Tameside hospital Covid deaths are 'canary in the mine'

Robert Booth Social affairs correspondent
·5-min read

A spate of deaths from Covid-19 in a hospital in Greater Manchester are “a canary in the mine” for the rest of the country if it continues to struggle to test and trace infections, one of the UK’s most senior public health chiefs has warned.

Jeanelle de Gruchy, president of the Association of Directors of Public Health, said the 18 Covid-19 deaths in a week at Tameside general hospital – up from six the week before – were an indicator of what will happen if community transmission continues to rise amid a crisis in testing capacity. No tests were available in the area on Wednesday morning through the government website which has been overwhelmed with demand.

“Where community rates are going up, people vulnerable to Covid are getting ill, are being hospitalised and unfortunately a number of them are dying from Covid,” De Gruchy said. “It’s a signal to us about the direction this is taking. There are going to be consequences for the vulnerable: admissions and deaths are going to go up.”

Related: Tameside hospital fights fatal outbreak of hospital-acquired Covid

She called for resources to be diverted to help local health officials trace the contacts of a rising number of infected residents – in particular school teachers and pupils – amid rising frustration among directors of public health at a lack of testing capacity, delays on requests for mobile testing units, poor quality or missing data from testing and slow and low quality contact tracing.

De Gruchy is also the director of public health for the Tameside area east of central Manchester where she said outbreaks – including in about 20 schools – were part of a “worrying picture”.

“We are seeing a real rise in community transmission not just in Tameside, but across Greater Manchester and the north-west,” she said. “It is happening quite rapidly. It is going up in areas where previously it was low, Wigan and Liverpool for instance.”

What are the quarantine rules?

Anyone entering England, Scotland, Wales and Northern Ireland from somewhere that is not on that country’s list of exempt travel corridors is required to go into self-isolation for 14 days.

What if the rules are not the same between the different countries of the UK?

You can’t get round the rules by using a different airport. For instance, as of 4 September travellers returning to Wales and Scotland from Portugal are required to quarantine. This is true even if they fly into an English airport, despite Portugal still being on England’s green list.

How are the rules enforced?

Everyone entering the UK, including British nationals, must fill in a passenger locator form, regardless of whether or not they need to quarantine. The form asks travellers to provide their contact details and UK address.

If someone who is required to self-isolate does not provide an address, the government will arrange accommodation at the traveller’s expense.

What does quarantine mean you can’t do?

For 14 days, starting from the day after arrival, people who are quarantining should not:

  • Go to work, school, or public areas.

  • Have visitors, except for essential support.

  • Go out to buy food, or other essentials, if they can rely on others to do this for them.

  • Use taxis or public transport to reach their destination on arrival in the UK, if possible.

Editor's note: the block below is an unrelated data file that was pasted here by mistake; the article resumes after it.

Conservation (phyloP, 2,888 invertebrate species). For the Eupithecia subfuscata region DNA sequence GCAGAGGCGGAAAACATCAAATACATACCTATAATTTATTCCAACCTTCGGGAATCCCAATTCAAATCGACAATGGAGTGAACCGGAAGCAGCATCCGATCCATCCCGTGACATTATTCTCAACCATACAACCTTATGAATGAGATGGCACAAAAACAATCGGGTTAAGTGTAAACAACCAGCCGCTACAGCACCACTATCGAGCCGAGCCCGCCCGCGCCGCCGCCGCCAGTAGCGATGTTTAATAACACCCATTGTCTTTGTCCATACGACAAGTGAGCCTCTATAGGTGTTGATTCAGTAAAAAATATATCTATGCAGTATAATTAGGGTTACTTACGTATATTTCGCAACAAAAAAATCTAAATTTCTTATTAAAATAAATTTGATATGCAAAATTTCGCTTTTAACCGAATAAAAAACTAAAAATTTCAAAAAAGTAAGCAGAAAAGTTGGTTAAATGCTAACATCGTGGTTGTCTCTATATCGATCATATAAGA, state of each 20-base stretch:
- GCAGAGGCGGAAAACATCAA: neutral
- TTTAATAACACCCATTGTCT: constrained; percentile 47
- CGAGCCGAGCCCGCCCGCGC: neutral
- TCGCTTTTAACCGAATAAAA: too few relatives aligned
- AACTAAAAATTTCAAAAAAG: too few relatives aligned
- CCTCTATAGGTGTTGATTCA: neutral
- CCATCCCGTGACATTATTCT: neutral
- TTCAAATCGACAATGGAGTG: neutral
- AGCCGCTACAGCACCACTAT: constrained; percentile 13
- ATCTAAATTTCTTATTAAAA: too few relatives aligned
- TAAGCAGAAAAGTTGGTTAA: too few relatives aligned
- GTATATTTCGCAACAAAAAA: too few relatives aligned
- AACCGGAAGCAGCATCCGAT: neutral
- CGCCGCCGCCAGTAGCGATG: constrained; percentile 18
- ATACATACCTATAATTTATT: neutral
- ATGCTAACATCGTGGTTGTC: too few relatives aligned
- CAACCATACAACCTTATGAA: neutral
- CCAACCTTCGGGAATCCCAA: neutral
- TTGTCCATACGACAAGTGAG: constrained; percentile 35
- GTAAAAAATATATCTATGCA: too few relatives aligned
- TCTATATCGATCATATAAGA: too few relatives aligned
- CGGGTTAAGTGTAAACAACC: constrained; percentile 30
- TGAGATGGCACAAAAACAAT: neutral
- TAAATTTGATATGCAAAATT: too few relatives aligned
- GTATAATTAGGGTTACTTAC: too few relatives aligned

• Use public transport or taxis once at their destination.

The quarantine rules apply to everyone apart from selected groups of people such as freight drivers, very regular business travellers, and politicians or other dignitaries.

How do I find out which countries are on the list?

The travel restrictions are being frequently updated, and are available on the relevant government and administration websites linked to here, with separate lists covering England, Scotland, Wales and Northern Ireland

But she warned that public trust in the official response to keeping the pandemic in check was being eroded, partly by comments made by Matt Hancock last week that testing shortages were a result of asymptomatic people seeking tests when they shouldn’t.

The testing crisis has fostered a “disengaged and distrustful public”, she said. “It is eroding trust and councils are being put in a difficult position where they are having to front the failures of the system.”

On Wednesday morning tests were not available across much of the north-west, including Bolton, which currently has the highest infection rate in England.

It was impossible to book a test in Preston, which has the third highest infection rate in the country, and Oldham, which has the fourth, or Blackburn with Darwen, Burnley, Warrington, Knowsley, Liverpool, Wirral, Bury and Salford, according to checks by the Press Association.

Callan Glover, a mother in Leicester, was among those unable to book a test for her six-year-old son unless she went to Aberdeen, so she paid £125 for a private test with results expected in 48 hours.

“He also has had five positive cases in his school over the last few days,” she said. “I can only assume there are many more cases but we can’t test our children.”

De Gruchy reiterated calls for local health experts to be given more resources to tackle the problems in their area, saying that a key way to tackle school outbreaks is to have health officials working directly with headteachers on contact tracing, rather than through centralised call centres.

“In June, we were told test and trace would not be fully operational until September but when schools and universities reopened, we would have a system ready,” she said. “But that is not the case. Directors of public health and local government are having to do a huge amount to manage the situation locally. We need financial and people support.”